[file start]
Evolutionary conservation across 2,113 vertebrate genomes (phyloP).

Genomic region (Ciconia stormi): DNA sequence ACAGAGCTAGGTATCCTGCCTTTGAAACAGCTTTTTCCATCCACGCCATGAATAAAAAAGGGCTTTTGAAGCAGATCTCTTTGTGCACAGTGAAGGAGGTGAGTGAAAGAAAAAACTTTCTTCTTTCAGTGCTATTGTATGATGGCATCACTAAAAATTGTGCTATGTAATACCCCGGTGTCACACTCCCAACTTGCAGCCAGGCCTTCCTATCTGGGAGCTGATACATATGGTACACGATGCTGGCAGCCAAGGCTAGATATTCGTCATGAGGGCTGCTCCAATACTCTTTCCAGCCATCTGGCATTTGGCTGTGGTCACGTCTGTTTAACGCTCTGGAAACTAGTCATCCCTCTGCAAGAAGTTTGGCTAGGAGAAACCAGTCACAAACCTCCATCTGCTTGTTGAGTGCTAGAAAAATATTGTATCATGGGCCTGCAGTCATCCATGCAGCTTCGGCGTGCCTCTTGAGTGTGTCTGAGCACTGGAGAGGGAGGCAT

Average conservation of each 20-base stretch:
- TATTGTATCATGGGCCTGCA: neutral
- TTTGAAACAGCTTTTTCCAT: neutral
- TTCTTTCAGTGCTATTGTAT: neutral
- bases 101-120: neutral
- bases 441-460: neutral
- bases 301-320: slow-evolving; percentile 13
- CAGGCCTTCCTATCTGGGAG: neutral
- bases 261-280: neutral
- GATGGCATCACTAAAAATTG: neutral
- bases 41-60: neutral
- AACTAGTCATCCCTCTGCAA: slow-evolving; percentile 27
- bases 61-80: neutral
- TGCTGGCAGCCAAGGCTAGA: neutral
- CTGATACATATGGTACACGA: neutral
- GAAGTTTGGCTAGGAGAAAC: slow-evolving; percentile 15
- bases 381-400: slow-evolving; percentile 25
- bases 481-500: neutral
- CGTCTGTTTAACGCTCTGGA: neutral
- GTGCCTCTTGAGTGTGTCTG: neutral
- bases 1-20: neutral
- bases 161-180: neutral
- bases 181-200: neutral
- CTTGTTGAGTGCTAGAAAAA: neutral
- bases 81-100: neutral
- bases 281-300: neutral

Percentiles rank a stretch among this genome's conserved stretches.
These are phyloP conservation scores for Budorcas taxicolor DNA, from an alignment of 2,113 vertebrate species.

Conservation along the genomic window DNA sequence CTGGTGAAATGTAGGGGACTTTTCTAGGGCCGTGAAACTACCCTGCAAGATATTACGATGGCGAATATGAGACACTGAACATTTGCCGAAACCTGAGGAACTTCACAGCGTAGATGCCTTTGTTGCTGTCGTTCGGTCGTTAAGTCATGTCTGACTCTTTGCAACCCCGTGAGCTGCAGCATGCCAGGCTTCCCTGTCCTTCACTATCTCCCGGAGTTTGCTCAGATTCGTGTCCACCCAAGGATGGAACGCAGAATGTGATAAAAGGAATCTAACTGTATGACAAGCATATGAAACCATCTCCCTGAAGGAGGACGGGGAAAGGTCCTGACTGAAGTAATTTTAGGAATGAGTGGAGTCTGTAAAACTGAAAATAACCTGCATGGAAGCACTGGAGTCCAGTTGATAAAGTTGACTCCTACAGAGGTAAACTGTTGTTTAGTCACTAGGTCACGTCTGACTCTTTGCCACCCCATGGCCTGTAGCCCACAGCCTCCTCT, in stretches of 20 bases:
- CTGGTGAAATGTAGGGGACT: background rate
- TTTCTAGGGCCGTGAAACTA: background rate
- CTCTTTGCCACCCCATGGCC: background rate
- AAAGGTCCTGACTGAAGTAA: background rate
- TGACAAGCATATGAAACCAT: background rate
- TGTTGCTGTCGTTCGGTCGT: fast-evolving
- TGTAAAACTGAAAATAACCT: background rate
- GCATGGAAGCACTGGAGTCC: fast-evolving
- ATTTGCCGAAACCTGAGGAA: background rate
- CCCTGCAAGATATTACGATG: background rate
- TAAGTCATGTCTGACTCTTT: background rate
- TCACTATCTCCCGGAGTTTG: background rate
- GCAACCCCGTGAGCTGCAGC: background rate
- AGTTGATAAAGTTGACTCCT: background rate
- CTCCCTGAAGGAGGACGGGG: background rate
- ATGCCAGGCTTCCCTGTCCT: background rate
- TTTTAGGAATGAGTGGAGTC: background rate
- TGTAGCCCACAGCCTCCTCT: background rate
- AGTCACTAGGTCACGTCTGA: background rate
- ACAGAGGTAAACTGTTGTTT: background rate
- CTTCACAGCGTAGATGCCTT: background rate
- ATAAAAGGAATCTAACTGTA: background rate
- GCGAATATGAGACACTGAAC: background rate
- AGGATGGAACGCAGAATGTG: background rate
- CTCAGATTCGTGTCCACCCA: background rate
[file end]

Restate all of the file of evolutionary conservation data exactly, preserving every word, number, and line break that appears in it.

Evolutionary conservation across 2,113 vertebrate genomes (phyloP).

Genomic region (Ciconia stormi): DNA sequence ACAGAGCTAGGTATCCTGCCTTTGAAACAGCTTTTTCCATCCACGCCATGAATAAAAAAGGGCTTTTGAAGCAGATCTCTTTGTGCACAGTGAAGGAGGTGAGTGAAAGAAAAAACTTTCTTCTTTCAGTGCTATTGTATGATGGCATCACTAAAAATTGTGCTATGTAATACCCCGGTGTCACACTCCCAACTTGCAGCCAGGCCTTCCTATCTGGGAGCTGATACATATGGTACACGATGCTGGCAGCCAAGGCTAGATATTCGTCATGAGGGCTGCTCCAATACTCTTTCCAGCCATCTGGCATTTGGCTGTGGTCACGTCTGTTTAACGCTCTGGAAACTAGTCATCCCTCTGCAAGAAGTTTGGCTAGGAGAAACCAGTCACAAACCTCCATCTGCTTGTTGAGTGCTAGAAAAATATTGTATCATGGGCCTGCAGTCATCCATGCAGCTTCGGCGTGCCTCTTGAGTGTGTCTGAGCACTGGAGAGGGAGGCAT

Average conservation of each 20-base stretch:
- TATTGTATCATGGGCCTGCA: neutral
- TTTGAAACAGCTTTTTCCAT: neutral
- TTCTTTCAGTGCTATTGTAT: neutral
- bases 101-120: neutral
- bases 441-460: neutral
- bases 301-320: slow-evolving; percentile 13
- CAGGCCTTCCTATCTGGGAG: neutral
- bases 261-280: neutral
- GATGGCATCACTAAAAATTG: neutral
- bases 41-60: neutral
- AACTAGTCATCCCTCTGCAA: slow-evolving; percentile 27
- bases 61-80: neutral
- TGCTGGCAGCCAAGGCTAGA: neutral
- CTGATACATATGGTACACGA: neutral
- GAAGTTTGGCTAGGAGAAAC: slow-evolving; percentile 15
- bases 381-400: slow-evolving; percentile 25
- bases 481-500: neutral
- CGTCTGTTTAACGCTCTGGA: neutral
- GTGCCTCTTGAGTGTGTCTG: neutral
- bases 1-20: neutral
- bases 161-180: neutral
- bases 181-200: neutral
- CTTGTTGAGTGCTAGAAAAA: neutral
- bases 81-100: neutral
- bases 281-300: neutral

Percentiles rank a stretch among this genome's conserved stretches.
These are phyloP conservation scores for Budorcas taxicolor DNA, from an alignment of 2,113 vertebrate species.

Conservation along the genomic window DNA sequence CTGGTGAAATGTAGGGGACTTTTCTAGGGCCGTGAAACTACCCTGCAAGATATTACGATGGCGAATATGAGACACTGAACATTTGCCGAAACCTGAGGAACTTCACAGCGTAGATGCCTTTGTTGCTGTCGTTCGGTCGTTAAGTCATGTCTGACTCTTTGCAACCCCGTGAGCTGCAGCATGCCAGGCTTCCCTGTCCTTCACTATCTCCCGGAGTTTGCTCAGATTCGTGTCCACCCAAGGATGGAACGCAGAATGTGATAAAAGGAATCTAACTGTATGACAAGCATATGAAACCATCTCCCTGAAGGAGGACGGGGAAAGGTCCTGACTGAAGTAATTTTAGGAATGAGTGGAGTCTGTAAAACTGAAAATAACCTGCATGGAAGCACTGGAGTCCAGTTGATAAAGTTGACTCCTACAGAGGTAAACTGTTGTTTAGTCACTAGGTCACGTCTGACTCTTTGCCACCCCATGGCCTGTAGCCCACAGCCTCCTCT, in stretches of 20 bases:
- CTGGTGAAATGTAGGGGACT: background rate
- TTTCTAGGGCCGTGAAACTA: background rate
- CTCTTTGCCACCCCATGGCC: background rate
- AAAGGTCCTGACTGAAGTAA: background rate
- TGACAAGCATATGAAACCAT: background rate
- TGTTGCTGTCGTTCGGTCGT: fast-evolving
- TGTAAAACTGAAAATAACCT: background rate
- GCATGGAAGCACTGGAGTCC: fast-evolving
- ATTTGCCGAAACCTGAGGAA: background rate
- CCCTGCAAGATATTACGATG: background rate
- TAAGTCATGTCTGACTCTTT: background rate
- TCACTATCTCCCGGAGTTTG: background rate
- GCAACCCCGTGAGCTGCAGC: background rate
- AGTTGATAAAGTTGACTCCT: background rate
- CTCCCTGAAGGAGGACGGGG: background rate
- ATGCCAGGCTTCCCTGTCCT: background rate
- TTTTAGGAATGAGTGGAGTC: background rate
- TGTAGCCCACAGCCTCCTCT: background rate
- AGTCACTAGGTCACGTCTGA: background rate
- ACAGAGGTAAACTGTTGTTT: background rate
- CTTCACAGCGTAGATGCCTT: background rate
- ATAAAAGGAATCTAACTGTA: background rate
- GCGAATATGAGACACTGAAC: background rate
- AGGATGGAACGCAGAATGTG: background rate
- CTCAGATTCGTGTCCACCCA: background rate